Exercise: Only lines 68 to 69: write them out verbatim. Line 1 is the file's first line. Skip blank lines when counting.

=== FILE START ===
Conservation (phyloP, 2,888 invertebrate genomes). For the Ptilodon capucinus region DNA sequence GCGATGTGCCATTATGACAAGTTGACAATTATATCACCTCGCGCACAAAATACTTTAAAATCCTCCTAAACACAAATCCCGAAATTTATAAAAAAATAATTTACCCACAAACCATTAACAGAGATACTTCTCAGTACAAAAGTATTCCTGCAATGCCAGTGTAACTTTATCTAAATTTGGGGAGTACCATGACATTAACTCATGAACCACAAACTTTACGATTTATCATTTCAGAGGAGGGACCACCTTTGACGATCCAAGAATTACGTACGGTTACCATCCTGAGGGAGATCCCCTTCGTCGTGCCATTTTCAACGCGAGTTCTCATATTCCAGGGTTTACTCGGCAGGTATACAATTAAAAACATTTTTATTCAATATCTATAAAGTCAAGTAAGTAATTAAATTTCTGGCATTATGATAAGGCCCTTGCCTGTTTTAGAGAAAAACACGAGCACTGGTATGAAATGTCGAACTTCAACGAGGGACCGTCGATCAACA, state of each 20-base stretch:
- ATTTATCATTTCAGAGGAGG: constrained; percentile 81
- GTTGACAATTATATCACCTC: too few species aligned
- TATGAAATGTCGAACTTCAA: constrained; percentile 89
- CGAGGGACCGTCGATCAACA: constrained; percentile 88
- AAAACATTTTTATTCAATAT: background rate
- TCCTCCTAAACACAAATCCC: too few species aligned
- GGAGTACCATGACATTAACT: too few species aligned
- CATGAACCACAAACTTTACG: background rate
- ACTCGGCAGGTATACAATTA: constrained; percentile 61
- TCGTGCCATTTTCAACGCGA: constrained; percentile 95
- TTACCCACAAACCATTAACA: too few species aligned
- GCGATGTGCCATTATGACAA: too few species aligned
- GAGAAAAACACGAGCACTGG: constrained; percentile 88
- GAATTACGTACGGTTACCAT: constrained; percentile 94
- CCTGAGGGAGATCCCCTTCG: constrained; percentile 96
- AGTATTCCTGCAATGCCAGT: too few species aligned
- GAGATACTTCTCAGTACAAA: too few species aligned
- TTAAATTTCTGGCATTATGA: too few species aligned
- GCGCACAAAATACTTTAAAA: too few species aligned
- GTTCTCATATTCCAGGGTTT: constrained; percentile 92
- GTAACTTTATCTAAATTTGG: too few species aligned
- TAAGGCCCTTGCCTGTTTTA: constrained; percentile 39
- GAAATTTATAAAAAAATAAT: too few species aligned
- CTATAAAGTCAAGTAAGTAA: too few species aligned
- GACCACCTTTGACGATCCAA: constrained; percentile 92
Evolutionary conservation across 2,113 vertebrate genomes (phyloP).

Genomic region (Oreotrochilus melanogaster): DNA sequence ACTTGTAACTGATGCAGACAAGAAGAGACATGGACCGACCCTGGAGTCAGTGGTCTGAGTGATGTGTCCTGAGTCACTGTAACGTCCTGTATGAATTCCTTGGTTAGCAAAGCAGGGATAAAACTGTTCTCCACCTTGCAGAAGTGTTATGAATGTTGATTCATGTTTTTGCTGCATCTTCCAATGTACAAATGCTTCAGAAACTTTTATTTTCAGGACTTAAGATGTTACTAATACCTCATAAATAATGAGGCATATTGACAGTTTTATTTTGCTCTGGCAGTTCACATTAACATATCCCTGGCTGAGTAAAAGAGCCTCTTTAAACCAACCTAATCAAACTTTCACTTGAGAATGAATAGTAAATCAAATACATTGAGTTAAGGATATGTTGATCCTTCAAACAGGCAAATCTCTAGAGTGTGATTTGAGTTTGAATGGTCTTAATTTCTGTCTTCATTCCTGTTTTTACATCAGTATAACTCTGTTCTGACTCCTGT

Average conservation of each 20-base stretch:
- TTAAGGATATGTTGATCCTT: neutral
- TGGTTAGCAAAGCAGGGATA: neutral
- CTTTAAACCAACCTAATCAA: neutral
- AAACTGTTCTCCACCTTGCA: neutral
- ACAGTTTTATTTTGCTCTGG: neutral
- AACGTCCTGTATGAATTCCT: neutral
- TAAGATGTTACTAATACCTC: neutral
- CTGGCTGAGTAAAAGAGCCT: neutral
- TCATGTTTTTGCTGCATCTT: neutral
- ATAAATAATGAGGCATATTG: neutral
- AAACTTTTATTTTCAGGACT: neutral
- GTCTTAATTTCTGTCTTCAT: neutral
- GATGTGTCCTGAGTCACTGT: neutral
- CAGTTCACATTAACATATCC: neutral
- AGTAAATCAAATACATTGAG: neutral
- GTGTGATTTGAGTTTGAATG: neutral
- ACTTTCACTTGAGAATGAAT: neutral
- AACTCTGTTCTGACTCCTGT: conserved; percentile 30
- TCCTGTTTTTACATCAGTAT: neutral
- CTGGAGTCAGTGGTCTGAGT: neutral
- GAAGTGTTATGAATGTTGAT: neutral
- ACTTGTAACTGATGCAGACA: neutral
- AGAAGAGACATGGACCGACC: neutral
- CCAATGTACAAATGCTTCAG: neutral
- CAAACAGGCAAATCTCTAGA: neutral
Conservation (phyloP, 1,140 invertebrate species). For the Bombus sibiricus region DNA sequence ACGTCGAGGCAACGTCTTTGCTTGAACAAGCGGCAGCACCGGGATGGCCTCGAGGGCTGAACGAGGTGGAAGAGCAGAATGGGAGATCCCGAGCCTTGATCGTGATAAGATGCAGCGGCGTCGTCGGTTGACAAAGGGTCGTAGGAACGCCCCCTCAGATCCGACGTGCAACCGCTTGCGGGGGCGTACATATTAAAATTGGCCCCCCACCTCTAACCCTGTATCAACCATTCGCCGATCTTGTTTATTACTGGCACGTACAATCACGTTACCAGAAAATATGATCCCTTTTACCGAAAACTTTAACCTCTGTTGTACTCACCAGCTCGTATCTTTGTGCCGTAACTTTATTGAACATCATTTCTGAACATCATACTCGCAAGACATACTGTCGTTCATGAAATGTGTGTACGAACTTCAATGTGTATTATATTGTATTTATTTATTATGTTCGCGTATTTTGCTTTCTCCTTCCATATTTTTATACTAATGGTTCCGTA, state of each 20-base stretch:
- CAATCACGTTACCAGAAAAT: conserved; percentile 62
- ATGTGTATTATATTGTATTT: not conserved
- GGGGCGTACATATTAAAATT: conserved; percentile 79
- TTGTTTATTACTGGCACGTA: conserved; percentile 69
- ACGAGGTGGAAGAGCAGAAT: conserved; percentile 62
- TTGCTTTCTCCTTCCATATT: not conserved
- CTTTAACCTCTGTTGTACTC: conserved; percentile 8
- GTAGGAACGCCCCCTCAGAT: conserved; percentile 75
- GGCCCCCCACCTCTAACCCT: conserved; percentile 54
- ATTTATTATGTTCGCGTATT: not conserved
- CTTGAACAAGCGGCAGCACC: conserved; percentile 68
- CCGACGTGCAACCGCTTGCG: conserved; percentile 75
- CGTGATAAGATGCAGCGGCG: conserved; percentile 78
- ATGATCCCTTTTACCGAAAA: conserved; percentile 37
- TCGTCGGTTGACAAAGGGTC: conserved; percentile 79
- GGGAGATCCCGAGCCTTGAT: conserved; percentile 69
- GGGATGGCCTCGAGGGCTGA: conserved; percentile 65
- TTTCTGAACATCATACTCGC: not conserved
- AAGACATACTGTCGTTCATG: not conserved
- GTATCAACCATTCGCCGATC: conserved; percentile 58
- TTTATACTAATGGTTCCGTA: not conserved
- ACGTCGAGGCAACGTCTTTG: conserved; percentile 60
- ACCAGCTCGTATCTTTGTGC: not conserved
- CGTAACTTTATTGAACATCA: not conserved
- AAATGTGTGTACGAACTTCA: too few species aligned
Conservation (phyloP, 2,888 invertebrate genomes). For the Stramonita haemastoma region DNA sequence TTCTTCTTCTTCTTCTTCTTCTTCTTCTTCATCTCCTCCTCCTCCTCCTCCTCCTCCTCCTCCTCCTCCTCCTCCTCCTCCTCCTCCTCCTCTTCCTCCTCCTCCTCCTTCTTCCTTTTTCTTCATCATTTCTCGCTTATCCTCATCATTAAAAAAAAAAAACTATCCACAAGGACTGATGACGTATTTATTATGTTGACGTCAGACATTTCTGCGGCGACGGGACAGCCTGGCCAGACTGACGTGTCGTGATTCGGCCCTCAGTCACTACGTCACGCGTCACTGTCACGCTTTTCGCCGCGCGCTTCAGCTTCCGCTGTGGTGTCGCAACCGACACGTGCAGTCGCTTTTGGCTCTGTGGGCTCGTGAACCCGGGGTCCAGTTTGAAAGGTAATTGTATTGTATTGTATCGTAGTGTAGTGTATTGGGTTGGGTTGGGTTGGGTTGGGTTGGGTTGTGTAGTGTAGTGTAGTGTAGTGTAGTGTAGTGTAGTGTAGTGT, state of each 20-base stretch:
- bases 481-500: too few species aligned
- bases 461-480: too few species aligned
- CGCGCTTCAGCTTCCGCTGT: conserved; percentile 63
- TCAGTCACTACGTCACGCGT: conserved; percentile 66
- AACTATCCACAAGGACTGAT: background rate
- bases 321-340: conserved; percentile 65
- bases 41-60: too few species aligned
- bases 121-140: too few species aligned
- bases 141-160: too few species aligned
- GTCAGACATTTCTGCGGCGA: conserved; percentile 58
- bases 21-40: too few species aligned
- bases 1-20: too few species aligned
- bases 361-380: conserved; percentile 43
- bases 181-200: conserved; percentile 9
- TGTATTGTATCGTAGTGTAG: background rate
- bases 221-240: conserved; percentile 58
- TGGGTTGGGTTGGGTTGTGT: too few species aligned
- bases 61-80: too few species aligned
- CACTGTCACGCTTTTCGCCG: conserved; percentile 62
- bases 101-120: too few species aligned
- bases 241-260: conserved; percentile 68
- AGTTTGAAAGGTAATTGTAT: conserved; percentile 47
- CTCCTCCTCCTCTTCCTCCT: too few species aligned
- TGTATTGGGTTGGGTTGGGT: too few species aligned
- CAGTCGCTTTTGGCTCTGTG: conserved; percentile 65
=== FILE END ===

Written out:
- CGTGATAAGATGCAGCGGCG: conserved; percentile 78
- ATGATCCCTTTTACCGAAAA: conserved; percentile 37